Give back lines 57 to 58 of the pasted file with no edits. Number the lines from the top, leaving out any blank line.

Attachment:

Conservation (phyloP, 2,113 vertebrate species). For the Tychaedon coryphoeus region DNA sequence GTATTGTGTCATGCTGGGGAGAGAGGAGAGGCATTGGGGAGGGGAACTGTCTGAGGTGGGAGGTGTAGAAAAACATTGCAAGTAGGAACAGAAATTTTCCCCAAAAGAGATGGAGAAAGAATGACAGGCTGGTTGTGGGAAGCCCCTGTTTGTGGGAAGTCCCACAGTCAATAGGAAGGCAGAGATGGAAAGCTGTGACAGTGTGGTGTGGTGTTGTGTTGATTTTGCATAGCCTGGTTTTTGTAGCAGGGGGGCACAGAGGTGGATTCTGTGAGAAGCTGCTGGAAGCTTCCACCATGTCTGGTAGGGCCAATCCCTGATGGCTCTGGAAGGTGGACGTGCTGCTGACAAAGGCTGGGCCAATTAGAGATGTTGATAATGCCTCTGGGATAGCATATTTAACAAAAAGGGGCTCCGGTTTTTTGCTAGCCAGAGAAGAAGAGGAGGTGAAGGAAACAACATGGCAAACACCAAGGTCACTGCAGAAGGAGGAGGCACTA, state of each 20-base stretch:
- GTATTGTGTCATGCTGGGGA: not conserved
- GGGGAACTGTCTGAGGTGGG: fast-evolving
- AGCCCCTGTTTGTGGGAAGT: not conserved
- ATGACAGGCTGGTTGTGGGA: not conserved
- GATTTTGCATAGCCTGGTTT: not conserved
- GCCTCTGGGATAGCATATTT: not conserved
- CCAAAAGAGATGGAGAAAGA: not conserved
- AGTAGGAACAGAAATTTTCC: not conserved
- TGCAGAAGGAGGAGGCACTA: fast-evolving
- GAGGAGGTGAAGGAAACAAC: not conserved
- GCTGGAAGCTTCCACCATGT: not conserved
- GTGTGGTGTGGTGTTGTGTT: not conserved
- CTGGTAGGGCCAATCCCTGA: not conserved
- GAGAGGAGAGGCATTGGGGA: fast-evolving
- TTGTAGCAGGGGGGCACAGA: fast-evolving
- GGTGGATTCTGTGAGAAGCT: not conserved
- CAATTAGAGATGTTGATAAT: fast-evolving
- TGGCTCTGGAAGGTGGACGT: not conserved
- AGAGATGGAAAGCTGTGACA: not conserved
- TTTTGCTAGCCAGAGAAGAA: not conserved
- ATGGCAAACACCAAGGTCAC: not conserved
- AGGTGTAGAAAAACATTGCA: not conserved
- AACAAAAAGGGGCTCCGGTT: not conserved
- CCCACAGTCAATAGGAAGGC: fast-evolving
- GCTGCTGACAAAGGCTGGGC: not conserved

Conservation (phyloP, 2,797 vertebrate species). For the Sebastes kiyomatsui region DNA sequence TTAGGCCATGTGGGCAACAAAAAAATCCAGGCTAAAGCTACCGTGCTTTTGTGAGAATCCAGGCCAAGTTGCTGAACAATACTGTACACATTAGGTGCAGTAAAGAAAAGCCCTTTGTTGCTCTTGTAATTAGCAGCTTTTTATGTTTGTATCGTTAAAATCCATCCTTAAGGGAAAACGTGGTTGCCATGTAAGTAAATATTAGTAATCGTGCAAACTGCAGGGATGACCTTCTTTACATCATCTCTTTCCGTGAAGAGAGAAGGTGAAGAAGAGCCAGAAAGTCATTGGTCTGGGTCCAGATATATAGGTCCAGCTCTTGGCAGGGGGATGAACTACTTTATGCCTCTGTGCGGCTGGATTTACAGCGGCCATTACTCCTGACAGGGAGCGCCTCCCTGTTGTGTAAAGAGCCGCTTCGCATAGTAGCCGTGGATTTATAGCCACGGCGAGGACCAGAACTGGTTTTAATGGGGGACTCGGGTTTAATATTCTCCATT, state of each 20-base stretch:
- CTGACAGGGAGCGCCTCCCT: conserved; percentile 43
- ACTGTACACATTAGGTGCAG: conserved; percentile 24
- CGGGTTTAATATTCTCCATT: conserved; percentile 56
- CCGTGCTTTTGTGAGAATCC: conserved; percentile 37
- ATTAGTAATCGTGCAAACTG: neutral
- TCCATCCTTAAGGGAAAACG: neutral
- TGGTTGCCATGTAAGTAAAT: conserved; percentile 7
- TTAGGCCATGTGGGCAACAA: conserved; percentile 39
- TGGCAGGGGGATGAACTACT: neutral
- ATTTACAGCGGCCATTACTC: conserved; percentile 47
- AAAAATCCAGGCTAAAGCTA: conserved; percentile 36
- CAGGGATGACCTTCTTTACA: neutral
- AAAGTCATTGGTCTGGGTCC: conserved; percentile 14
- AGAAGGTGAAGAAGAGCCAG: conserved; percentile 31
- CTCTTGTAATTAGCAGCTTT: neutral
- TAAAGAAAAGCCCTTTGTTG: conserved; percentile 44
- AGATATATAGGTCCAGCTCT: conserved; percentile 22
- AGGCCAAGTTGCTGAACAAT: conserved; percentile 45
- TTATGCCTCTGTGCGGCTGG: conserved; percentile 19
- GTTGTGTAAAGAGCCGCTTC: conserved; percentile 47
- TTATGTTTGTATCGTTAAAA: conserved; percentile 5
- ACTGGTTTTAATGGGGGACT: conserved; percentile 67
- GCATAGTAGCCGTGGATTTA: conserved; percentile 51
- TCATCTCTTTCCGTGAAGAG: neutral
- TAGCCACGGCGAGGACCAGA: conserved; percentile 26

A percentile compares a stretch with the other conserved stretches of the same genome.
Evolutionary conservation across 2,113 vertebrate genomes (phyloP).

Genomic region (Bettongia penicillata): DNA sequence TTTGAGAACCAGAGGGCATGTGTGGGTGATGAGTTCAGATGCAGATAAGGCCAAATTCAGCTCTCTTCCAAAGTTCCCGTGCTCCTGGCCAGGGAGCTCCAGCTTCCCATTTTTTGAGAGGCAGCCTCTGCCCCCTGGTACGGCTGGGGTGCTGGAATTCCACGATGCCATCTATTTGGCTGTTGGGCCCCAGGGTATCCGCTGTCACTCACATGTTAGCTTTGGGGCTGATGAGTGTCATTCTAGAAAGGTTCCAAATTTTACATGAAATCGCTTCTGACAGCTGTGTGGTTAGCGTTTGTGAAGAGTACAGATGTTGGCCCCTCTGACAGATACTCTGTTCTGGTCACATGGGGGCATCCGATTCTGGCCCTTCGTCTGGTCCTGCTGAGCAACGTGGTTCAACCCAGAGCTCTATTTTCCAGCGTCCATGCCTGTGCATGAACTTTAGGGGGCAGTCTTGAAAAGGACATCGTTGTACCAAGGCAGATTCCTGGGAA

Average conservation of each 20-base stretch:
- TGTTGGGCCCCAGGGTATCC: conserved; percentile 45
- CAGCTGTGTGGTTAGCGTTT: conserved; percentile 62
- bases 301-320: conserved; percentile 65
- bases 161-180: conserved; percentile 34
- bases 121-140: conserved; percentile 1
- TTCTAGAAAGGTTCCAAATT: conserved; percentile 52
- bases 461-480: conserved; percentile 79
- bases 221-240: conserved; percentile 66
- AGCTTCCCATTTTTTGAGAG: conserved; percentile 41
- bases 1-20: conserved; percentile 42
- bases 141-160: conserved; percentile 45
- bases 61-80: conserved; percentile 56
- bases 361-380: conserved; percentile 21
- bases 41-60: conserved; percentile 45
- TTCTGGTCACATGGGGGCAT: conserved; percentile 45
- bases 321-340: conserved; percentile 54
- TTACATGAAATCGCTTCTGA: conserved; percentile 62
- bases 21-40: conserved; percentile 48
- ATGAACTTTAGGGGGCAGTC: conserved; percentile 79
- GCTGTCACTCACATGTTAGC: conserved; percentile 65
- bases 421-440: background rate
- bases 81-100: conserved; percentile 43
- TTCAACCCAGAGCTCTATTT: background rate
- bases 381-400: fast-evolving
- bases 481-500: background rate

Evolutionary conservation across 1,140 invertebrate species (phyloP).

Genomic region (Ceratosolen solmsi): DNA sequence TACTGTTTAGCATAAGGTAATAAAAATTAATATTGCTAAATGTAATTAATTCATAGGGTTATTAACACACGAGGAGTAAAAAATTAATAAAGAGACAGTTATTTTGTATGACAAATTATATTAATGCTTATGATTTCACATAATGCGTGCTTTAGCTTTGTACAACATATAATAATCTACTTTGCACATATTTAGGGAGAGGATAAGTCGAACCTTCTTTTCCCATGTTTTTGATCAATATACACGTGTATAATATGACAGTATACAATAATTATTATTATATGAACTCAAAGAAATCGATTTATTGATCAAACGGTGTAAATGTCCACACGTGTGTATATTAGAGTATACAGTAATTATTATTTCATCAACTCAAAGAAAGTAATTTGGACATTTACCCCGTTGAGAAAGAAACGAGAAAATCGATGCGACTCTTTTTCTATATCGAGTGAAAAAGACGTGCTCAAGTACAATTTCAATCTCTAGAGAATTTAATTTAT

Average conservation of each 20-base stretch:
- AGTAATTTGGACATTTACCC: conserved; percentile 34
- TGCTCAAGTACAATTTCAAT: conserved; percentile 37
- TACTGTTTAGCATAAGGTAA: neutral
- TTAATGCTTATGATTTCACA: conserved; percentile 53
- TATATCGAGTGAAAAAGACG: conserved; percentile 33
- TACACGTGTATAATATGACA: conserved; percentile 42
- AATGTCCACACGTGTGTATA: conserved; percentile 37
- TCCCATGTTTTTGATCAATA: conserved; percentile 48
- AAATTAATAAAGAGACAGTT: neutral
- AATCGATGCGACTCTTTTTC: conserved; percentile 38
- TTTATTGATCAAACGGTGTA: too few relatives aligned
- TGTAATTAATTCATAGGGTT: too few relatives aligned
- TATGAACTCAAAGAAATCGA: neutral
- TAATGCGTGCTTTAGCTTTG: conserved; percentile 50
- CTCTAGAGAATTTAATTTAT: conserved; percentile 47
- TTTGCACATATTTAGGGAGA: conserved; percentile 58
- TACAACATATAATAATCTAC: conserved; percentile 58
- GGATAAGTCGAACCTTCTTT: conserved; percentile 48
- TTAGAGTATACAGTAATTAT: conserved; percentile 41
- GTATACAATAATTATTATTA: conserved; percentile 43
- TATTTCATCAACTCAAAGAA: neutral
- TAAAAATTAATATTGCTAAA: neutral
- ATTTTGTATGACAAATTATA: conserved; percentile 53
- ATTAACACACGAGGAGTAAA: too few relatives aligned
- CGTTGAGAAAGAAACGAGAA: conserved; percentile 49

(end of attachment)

- TGTTGGGCCCCAGGGTATCC: conserved; percentile 45
- CAGCTGTGTGGTTAGCGTTT: conserved; percentile 62